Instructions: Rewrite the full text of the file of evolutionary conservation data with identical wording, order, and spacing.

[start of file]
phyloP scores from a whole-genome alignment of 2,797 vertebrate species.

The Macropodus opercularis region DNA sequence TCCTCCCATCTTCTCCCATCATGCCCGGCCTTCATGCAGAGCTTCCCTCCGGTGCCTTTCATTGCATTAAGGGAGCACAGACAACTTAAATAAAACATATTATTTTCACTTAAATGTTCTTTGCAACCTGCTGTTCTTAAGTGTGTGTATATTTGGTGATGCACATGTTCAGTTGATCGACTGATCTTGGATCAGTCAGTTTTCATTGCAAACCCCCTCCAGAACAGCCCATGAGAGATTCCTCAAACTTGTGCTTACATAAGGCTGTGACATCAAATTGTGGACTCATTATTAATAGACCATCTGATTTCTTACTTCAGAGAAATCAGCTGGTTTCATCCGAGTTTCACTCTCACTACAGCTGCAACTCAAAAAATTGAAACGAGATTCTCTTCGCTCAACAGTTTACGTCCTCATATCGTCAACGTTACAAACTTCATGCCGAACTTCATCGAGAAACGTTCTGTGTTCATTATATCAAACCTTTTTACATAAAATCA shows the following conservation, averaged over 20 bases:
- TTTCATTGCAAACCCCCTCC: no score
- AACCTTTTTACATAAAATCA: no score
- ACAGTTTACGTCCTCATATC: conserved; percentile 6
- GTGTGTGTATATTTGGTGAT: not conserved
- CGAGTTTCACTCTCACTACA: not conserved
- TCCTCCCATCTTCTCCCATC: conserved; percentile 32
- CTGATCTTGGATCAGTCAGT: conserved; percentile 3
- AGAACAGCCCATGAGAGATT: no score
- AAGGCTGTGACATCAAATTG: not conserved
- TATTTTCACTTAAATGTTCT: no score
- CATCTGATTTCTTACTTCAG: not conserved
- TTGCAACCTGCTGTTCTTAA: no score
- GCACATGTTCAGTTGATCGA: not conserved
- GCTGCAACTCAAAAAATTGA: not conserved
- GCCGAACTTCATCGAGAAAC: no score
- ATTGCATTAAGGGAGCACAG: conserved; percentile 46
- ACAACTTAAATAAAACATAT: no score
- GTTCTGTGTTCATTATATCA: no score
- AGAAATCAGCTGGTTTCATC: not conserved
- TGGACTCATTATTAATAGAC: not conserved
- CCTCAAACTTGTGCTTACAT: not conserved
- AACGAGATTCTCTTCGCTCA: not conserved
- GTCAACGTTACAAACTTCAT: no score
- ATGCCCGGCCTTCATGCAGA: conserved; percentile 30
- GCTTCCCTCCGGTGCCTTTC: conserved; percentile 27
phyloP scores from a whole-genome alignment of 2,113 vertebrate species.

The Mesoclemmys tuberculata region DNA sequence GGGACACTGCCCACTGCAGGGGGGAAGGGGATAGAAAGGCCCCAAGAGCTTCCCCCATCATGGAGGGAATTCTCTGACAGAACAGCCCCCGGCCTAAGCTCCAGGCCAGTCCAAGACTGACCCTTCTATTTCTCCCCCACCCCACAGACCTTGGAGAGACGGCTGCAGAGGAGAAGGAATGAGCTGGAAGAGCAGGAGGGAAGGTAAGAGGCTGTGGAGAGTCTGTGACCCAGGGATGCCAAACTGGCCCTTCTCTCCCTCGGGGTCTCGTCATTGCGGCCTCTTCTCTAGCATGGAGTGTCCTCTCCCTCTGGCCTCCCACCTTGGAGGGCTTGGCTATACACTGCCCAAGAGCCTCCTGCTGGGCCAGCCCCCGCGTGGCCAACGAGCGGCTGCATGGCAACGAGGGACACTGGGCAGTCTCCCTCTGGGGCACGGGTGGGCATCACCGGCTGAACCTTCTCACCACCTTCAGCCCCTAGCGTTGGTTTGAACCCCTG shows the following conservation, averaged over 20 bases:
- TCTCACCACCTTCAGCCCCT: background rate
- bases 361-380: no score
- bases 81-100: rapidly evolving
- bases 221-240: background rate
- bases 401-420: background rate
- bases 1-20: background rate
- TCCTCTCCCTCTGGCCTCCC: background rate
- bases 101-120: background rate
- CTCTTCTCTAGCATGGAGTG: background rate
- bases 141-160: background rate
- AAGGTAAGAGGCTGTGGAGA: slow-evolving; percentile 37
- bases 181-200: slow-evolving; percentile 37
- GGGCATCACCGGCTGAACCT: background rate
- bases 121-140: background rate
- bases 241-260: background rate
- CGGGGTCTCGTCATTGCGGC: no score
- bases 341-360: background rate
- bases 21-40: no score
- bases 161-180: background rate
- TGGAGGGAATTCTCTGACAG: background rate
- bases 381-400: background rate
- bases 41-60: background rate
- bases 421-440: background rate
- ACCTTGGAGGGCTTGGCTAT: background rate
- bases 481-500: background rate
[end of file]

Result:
phyloP scores from a whole-genome alignment of 2,797 vertebrate species.

The Macropodus opercularis region DNA sequence TCCTCCCATCTTCTCCCATCATGCCCGGCCTTCATGCAGAGCTTCCCTCCGGTGCCTTTCATTGCATTAAGGGAGCACAGACAACTTAAATAAAACATATTATTTTCACTTAAATGTTCTTTGCAACCTGCTGTTCTTAAGTGTGTGTATATTTGGTGATGCACATGTTCAGTTGATCGACTGATCTTGGATCAGTCAGTTTTCATTGCAAACCCCCTCCAGAACAGCCCATGAGAGATTCCTCAAACTTGTGCTTACATAAGGCTGTGACATCAAATTGTGGACTCATTATTAATAGACCATCTGATTTCTTACTTCAGAGAAATCAGCTGGTTTCATCCGAGTTTCACTCTCACTACAGCTGCAACTCAAAAAATTGAAACGAGATTCTCTTCGCTCAACAGTTTACGTCCTCATATCGTCAACGTTACAAACTTCATGCCGAACTTCATCGAGAAACGTTCTGTGTTCATTATATCAAACCTTTTTACATAAAATCA shows the following conservation, averaged over 20 bases:
- TTTCATTGCAAACCCCCTCC: no score
- AACCTTTTTACATAAAATCA: no score
- ACAGTTTACGTCCTCATATC: conserved; percentile 6
- GTGTGTGTATATTTGGTGAT: not conserved
- CGAGTTTCACTCTCACTACA: not conserved
- TCCTCCCATCTTCTCCCATC: conserved; percentile 32
- CTGATCTTGGATCAGTCAGT: conserved; percentile 3
- AGAACAGCCCATGAGAGATT: no score
- AAGGCTGTGACATCAAATTG: not conserved
- TATTTTCACTTAAATGTTCT: no score
- CATCTGATTTCTTACTTCAG: not conserved
- TTGCAACCTGCTGTTCTTAA: no score
- GCACATGTTCAGTTGATCGA: not conserved
- GCTGCAACTCAAAAAATTGA: not conserved
- GCCGAACTTCATCGAGAAAC: no score
- ATTGCATTAAGGGAGCACAG: conserved; percentile 46
- ACAACTTAAATAAAACATAT: no score
- GTTCTGTGTTCATTATATCA: no score
- AGAAATCAGCTGGTTTCATC: not conserved
- TGGACTCATTATTAATAGAC: not conserved
- CCTCAAACTTGTGCTTACAT: not conserved
- AACGAGATTCTCTTCGCTCA: not conserved
- GTCAACGTTACAAACTTCAT: no score
- ATGCCCGGCCTTCATGCAGA: conserved; percentile 30
- GCTTCCCTCCGGTGCCTTTC: conserved; percentile 27
phyloP scores from a whole-genome alignment of 2,113 vertebrate species.

The Mesoclemmys tuberculata region DNA sequence GGGACACTGCCCACTGCAGGGGGGAAGGGGATAGAAAGGCCCCAAGAGCTTCCCCCATCATGGAGGGAATTCTCTGACAGAACAGCCCCCGGCCTAAGCTCCAGGCCAGTCCAAGACTGACCCTTCTATTTCTCCCCCACCCCACAGACCTTGGAGAGACGGCTGCAGAGGAGAAGGAATGAGCTGGAAGAGCAGGAGGGAAGGTAAGAGGCTGTGGAGAGTCTGTGACCCAGGGATGCCAAACTGGCCCTTCTCTCCCTCGGGGTCTCGTCATTGCGGCCTCTTCTCTAGCATGGAGTGTCCTCTCCCTCTGGCCTCCCACCTTGGAGGGCTTGGCTATACACTGCCCAAGAGCCTCCTGCTGGGCCAGCCCCCGCGTGGCCAACGAGCGGCTGCATGGCAACGAGGGACACTGGGCAGTCTCCCTCTGGGGCACGGGTGGGCATCACCGGCTGAACCTTCTCACCACCTTCAGCCCCTAGCGTTGGTTTGAACCCCTG shows the following conservation, averaged over 20 bases:
- TCTCACCACCTTCAGCCCCT: background rate
- bases 361-380: no score
- bases 81-100: rapidly evolving
- bases 221-240: background rate
- bases 401-420: background rate
- bases 1-20: background rate
- TCCTCTCCCTCTGGCCTCCC: background rate
- bases 101-120: background rate
- CTCTTCTCTAGCATGGAGTG: background rate
- bases 141-160: background rate
- AAGGTAAGAGGCTGTGGAGA: slow-evolving; percentile 37
- bases 181-200: slow-evolving; percentile 37
- GGGCATCACCGGCTGAACCT: background rate
- bases 121-140: background rate
- bases 241-260: background rate
- CGGGGTCTCGTCATTGCGGC: no score
- bases 341-360: background rate
- bases 21-40: no score
- bases 161-180: background rate
- TGGAGGGAATTCTCTGACAG: background rate
- bases 381-400: background rate
- bases 41-60: background rate
- bases 421-440: background rate
- ACCTTGGAGGGCTTGGCTAT: background rate
- bases 481-500: background rate